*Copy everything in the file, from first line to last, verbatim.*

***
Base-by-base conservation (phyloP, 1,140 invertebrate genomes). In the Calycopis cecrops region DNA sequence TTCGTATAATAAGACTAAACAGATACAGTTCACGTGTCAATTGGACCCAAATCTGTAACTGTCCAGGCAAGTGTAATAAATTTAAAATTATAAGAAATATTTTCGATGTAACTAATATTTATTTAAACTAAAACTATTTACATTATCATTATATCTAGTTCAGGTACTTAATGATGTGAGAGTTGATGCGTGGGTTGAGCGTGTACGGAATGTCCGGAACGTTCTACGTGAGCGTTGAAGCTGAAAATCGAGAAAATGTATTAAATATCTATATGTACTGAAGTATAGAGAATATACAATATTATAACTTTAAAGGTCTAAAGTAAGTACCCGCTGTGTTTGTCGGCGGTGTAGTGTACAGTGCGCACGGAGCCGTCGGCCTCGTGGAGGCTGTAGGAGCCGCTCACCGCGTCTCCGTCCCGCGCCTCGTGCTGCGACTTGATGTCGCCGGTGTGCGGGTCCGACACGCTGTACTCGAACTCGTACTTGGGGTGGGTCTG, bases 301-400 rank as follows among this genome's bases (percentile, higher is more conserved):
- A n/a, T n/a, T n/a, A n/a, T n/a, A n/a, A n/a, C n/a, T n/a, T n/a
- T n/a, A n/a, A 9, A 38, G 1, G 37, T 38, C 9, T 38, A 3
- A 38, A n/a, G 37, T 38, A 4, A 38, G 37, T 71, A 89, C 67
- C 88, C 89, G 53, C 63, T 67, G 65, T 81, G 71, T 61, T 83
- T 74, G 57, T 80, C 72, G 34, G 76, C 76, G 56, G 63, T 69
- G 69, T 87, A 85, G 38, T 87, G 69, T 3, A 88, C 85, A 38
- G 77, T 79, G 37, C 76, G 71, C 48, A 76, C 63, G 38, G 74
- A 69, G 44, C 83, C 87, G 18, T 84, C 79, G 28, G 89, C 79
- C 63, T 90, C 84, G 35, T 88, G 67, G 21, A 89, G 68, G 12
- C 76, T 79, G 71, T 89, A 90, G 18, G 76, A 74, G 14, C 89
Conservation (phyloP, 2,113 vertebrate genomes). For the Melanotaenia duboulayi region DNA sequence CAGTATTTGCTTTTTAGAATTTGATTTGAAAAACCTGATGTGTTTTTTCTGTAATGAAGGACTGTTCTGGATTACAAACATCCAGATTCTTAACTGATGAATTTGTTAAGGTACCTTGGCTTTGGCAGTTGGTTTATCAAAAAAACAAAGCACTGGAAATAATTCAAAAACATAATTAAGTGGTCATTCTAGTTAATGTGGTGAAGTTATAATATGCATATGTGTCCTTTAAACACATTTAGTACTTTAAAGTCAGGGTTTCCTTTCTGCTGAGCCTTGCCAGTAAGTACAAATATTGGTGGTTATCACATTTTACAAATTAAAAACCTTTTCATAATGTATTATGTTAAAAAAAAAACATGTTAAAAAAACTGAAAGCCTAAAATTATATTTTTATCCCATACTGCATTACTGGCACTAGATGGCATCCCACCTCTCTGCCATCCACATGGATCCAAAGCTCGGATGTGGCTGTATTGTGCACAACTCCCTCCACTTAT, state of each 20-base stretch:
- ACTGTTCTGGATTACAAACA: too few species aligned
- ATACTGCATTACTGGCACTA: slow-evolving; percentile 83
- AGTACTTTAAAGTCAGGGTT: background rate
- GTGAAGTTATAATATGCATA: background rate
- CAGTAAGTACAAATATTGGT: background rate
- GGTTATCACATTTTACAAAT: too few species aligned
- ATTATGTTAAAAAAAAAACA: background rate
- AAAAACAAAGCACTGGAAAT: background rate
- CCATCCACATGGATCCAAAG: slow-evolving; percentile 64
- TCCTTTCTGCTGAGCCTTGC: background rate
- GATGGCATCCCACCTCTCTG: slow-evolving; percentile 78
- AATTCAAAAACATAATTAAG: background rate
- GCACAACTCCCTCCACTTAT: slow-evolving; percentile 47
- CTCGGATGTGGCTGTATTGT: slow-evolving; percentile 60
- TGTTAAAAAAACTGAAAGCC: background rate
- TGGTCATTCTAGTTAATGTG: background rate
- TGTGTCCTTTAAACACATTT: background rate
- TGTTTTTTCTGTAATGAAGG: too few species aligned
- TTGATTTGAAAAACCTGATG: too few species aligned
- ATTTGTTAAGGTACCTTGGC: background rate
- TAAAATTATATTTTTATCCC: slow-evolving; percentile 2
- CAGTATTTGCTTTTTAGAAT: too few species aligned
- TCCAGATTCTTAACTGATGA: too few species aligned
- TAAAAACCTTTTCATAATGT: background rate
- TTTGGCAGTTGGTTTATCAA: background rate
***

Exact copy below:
Base-by-base conservation (phyloP, 1,140 invertebrate genomes). In the Calycopis cecrops region DNA sequence TTCGTATAATAAGACTAAACAGATACAGTTCACGTGTCAATTGGACCCAAATCTGTAACTGTCCAGGCAAGTGTAATAAATTTAAAATTATAAGAAATATTTTCGATGTAACTAATATTTATTTAAACTAAAACTATTTACATTATCATTATATCTAGTTCAGGTACTTAATGATGTGAGAGTTGATGCGTGGGTTGAGCGTGTACGGAATGTCCGGAACGTTCTACGTGAGCGTTGAAGCTGAAAATCGAGAAAATGTATTAAATATCTATATGTACTGAAGTATAGAGAATATACAATATTATAACTTTAAAGGTCTAAAGTAAGTACCCGCTGTGTTTGTCGGCGGTGTAGTGTACAGTGCGCACGGAGCCGTCGGCCTCGTGGAGGCTGTAGGAGCCGCTCACCGCGTCTCCGTCCCGCGCCTCGTGCTGCGACTTGATGTCGCCGGTGTGCGGGTCCGACACGCTGTACTCGAACTCGTACTTGGGGTGGGTCTG, bases 301-400 rank as follows among this genome's bases (percentile, higher is more conserved):
- A n/a, T n/a, T n/a, A n/a, T n/a, A n/a, A n/a, C n/a, T n/a, T n/a
- T n/a, A n/a, A 9, A 38, G 1, G 37, T 38, C 9, T 38, A 3
- A 38, A n/a, G 37, T 38, A 4, A 38, G 37, T 71, A 89, C 67
- C 88, C 89, G 53, C 63, T 67, G 65, T 81, G 71, T 61, T 83
- T 74, G 57, T 80, C 72, G 34, G 76, C 76, G 56, G 63, T 69
- G 69, T 87, A 85, G 38, T 87, G 69, T 3, A 88, C 85, A 38
- G 77, T 79, G 37, C 76, G 71, C 48, A 76, C 63, G 38, G 74
- A 69, G 44, C 83, C 87, G 18, T 84, C 79, G 28, G 89, C 79
- C 63, T 90, C 84, G 35, T 88, G 67, G 21, A 89, G 68, G 12
- C 76, T 79, G 71, T 89, A 90, G 18, G 76, A 74, G 14, C 89
Conservation (phyloP, 2,113 vertebrate genomes). For the Melanotaenia duboulayi region DNA sequence CAGTATTTGCTTTTTAGAATTTGATTTGAAAAACCTGATGTGTTTTTTCTGTAATGAAGGACTGTTCTGGATTACAAACATCCAGATTCTTAACTGATGAATTTGTTAAGGTACCTTGGCTTTGGCAGTTGGTTTATCAAAAAAACAAAGCACTGGAAATAATTCAAAAACATAATTAAGTGGTCATTCTAGTTAATGTGGTGAAGTTATAATATGCATATGTGTCCTTTAAACACATTTAGTACTTTAAAGTCAGGGTTTCCTTTCTGCTGAGCCTTGCCAGTAAGTACAAATATTGGTGGTTATCACATTTTACAAATTAAAAACCTTTTCATAATGTATTATGTTAAAAAAAAAACATGTTAAAAAAACTGAAAGCCTAAAATTATATTTTTATCCCATACTGCATTACTGGCACTAGATGGCATCCCACCTCTCTGCCATCCACATGGATCCAAAGCTCGGATGTGGCTGTATTGTGCACAACTCCCTCCACTTAT, state of each 20-base stretch:
- ACTGTTCTGGATTACAAACA: too few species aligned
- ATACTGCATTACTGGCACTA: slow-evolving; percentile 83
- AGTACTTTAAAGTCAGGGTT: background rate
- GTGAAGTTATAATATGCATA: background rate
- CAGTAAGTACAAATATTGGT: background rate
- GGTTATCACATTTTACAAAT: too few species aligned
- ATTATGTTAAAAAAAAAACA: background rate
- AAAAACAAAGCACTGGAAAT: background rate
- CCATCCACATGGATCCAAAG: slow-evolving; percentile 64
- TCCTTTCTGCTGAGCCTTGC: background rate
- GATGGCATCCCACCTCTCTG: slow-evolving; percentile 78
- AATTCAAAAACATAATTAAG: background rate
- GCACAACTCCCTCCACTTAT: slow-evolving; percentile 47
- CTCGGATGTGGCTGTATTGT: slow-evolving; percentile 60
- TGTTAAAAAAACTGAAAGCC: background rate
- TGGTCATTCTAGTTAATGTG: background rate
- TGTGTCCTTTAAACACATTT: background rate
- TGTTTTTTCTGTAATGAAGG: too few species aligned
- TTGATTTGAAAAACCTGATG: too few species aligned
- ATTTGTTAAGGTACCTTGGC: background rate
- TAAAATTATATTTTTATCCC: slow-evolving; percentile 2
- CAGTATTTGCTTTTTAGAAT: too few species aligned
- TCCAGATTCTTAACTGATGA: too few species aligned
- TAAAAACCTTTTCATAATGT: background rate
- TTTGGCAGTTGGTTTATCAA: background rate